"I want you to find my mama," she said again.
Betsy collected herself and adopted a tone of extreme reasonableness. "Mom, Grandma's dead. She's been dead since nineteen fifty-four—"
Violet waved a hand impatiently. "You think I don't know that? I don't remember that? I'm not getting dotty, Betsy. You know what I mean." She waited.
Enlightened, Betsy cried, "You mean your real mother?" She felt overpowering relief.
"I do." Violet smiled and pulled a book—a P.D. James murder mystery—from under her pillow and took a clipping from it. "Your Grandpa would never look in here." She held it up for Betsy to see. It was cut from the Times: ADOPTEE'S LONG SEARCH ENDS IN JOYFUL REUNION.
"Everybody's doing it," Violet said. "Getting all those records opened up that no one used to be allowed to see. They're passing laws and everything about it." She looked with satisfaction at the Times article and tapped it. "This gives a lot of tips—voting lists, old phone books, birth records, newspapers. It would be a nice summer project for you, Betsy. Here, take this. It'll start you off."
She didn't so much hand the clipping to Betsy as confer it on her, as if it were a valuable inheritance. It was fragile, having been unfolded and folded up again many times, and the newsprint was rubbed faint by Violet's eager fingers. Betsy folded it gingerly and held it in her hand.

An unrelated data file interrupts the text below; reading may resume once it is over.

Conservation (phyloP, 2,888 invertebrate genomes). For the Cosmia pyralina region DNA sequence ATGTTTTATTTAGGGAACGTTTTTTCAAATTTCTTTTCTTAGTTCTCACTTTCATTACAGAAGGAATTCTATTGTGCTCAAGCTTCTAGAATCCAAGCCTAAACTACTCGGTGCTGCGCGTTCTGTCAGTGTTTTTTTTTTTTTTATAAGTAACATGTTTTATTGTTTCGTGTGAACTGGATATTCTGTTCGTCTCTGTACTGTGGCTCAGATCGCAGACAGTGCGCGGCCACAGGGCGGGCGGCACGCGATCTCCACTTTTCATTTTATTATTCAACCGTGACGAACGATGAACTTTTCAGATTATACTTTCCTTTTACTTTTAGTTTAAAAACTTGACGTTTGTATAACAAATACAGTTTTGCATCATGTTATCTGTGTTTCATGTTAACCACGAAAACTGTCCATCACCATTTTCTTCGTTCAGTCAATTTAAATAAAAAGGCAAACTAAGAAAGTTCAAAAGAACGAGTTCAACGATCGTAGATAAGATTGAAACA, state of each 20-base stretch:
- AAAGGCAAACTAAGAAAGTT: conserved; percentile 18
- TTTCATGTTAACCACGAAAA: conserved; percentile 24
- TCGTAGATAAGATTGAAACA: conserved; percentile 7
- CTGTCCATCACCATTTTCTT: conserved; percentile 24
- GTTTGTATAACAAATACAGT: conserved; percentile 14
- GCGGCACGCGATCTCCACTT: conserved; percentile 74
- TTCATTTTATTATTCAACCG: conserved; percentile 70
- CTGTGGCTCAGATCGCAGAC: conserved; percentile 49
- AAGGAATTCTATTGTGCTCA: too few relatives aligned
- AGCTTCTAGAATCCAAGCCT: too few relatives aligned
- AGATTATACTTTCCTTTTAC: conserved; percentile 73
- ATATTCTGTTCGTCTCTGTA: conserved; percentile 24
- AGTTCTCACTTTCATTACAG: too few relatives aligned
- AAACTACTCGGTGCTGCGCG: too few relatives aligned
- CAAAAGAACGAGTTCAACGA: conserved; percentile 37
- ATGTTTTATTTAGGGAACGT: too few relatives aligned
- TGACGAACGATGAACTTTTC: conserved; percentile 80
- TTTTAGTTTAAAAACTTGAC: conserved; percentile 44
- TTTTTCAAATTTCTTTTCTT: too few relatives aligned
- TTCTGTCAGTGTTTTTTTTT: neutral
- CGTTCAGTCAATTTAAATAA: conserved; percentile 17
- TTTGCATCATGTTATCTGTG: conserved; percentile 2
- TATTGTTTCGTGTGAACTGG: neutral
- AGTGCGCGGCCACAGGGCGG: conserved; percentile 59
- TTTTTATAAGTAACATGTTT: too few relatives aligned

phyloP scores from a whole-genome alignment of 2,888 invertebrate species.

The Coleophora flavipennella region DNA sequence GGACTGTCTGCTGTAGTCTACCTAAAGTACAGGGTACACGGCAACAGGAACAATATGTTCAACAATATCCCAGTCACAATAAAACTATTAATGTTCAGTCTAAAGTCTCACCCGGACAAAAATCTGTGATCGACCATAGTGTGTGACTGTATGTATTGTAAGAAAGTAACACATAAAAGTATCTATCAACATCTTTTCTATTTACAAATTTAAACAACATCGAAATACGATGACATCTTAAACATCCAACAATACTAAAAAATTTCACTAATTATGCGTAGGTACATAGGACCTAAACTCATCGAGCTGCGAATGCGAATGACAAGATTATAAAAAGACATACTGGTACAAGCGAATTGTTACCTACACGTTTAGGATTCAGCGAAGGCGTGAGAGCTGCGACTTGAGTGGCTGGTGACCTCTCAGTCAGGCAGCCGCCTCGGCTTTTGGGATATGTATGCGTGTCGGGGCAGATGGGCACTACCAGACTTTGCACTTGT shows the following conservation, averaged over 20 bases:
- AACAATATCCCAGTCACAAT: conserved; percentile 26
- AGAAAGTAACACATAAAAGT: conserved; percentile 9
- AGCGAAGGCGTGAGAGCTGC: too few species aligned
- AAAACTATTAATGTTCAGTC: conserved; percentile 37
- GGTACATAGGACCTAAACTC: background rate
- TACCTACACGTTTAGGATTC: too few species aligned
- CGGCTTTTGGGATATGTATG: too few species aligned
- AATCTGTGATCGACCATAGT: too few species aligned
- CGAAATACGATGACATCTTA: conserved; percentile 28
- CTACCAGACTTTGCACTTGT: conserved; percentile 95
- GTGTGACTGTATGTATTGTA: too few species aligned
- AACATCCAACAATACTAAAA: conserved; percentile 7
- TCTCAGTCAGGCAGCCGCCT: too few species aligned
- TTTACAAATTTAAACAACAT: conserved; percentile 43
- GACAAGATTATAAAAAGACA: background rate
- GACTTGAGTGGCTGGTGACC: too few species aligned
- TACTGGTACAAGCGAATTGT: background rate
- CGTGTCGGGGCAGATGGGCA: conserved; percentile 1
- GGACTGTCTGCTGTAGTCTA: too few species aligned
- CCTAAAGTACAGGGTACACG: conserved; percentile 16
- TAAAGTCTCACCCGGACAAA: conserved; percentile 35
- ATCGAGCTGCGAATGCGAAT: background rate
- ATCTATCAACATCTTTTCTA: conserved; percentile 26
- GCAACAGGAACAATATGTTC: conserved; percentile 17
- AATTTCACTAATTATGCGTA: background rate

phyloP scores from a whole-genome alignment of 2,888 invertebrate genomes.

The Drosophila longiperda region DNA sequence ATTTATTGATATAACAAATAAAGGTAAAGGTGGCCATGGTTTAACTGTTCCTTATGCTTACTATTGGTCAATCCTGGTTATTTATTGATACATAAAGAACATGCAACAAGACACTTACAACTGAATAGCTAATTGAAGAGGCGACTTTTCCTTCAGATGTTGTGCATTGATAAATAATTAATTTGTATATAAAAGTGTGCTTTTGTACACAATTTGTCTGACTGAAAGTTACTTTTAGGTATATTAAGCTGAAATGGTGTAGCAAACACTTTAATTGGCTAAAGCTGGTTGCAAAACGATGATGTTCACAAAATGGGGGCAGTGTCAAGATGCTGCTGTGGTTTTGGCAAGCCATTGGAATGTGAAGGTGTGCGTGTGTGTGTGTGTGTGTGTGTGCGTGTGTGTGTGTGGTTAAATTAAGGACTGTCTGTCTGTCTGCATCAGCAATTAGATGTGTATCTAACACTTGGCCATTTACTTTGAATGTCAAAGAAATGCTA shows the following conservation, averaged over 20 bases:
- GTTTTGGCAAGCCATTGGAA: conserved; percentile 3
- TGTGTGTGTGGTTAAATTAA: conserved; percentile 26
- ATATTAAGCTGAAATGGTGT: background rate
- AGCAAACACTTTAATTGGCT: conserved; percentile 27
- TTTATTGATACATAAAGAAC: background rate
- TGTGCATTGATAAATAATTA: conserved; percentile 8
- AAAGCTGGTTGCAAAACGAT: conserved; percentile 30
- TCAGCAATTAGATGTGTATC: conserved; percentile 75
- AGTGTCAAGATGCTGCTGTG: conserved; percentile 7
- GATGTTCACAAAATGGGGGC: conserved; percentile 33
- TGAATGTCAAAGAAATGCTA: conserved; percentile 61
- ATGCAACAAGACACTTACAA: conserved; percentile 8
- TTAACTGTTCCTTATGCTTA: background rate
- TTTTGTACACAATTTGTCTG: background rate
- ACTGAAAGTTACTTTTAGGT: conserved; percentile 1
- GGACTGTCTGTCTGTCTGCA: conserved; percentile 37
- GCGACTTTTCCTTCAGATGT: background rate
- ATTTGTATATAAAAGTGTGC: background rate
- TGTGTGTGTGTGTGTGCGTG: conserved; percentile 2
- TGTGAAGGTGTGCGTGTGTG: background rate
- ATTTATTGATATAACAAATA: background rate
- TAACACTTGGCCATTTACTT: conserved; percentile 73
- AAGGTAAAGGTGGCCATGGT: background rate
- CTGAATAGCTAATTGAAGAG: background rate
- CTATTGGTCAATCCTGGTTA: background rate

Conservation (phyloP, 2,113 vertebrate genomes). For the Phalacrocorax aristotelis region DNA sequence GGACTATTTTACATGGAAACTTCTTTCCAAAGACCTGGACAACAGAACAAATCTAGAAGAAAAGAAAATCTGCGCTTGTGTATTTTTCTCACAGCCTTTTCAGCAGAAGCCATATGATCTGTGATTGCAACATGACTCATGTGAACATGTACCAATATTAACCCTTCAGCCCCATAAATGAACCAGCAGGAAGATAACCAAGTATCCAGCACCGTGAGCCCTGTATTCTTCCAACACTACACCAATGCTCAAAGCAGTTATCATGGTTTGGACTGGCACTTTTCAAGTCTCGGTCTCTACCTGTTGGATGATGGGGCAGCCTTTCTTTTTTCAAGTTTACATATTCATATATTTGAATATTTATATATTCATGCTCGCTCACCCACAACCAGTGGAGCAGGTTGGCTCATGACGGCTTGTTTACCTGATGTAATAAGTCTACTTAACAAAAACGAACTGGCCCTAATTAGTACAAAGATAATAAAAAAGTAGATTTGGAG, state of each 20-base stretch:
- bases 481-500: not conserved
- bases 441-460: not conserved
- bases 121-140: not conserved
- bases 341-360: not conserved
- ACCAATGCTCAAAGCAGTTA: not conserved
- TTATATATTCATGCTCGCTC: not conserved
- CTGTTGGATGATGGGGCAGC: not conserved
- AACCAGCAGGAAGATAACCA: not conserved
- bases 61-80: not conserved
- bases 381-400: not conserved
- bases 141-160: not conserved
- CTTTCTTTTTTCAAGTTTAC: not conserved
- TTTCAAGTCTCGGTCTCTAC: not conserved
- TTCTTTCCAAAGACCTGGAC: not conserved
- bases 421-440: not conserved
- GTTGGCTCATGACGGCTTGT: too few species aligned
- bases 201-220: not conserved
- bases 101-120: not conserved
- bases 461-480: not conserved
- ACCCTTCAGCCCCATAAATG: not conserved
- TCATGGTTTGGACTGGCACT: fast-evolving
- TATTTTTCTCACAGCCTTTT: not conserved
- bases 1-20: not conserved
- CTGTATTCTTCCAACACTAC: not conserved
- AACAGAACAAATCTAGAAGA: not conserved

"But, Mom, she's probably—you know—dead by now." It was a difficult, desperate word to use, in any context. "She'd be a very old woman."
Violet shook her head. "No. I've got it figured out. She was probably an extremely young girl. Who else would find herself in that predicament but a young, innocent girl?" Violet raised a finger in the air. "I have a picture of her in my mind. A young girl no more than eighteen. She looks very much like you did at eighteen, or like I did. But dressed a la nineteen twenty-two—bobbed hair, dropped waist, trying hard to be sophisticated. But a sad little girl underneath ..." She laced her fingers together again, neatly. "So—" As if her sentimental vision were conclusive proof. "If she was no more than eighteen when I was born, she'd be no more than seventy-three today, and probably less. I see her as a very young girl. She may be barely seventy."
"But I thought there was some story—" Betsy faltered. Her mother had told her the tale of her adoption years ago, when she was in college, and she was embarrassed to find she had forgotten most of it. "Wasn't she married? What was it? She and her husband lived next door to your parents—I mean Grandma and Grandpa—and they couldn't keep the baby—you, I mean—for some reason, and—what was the story?"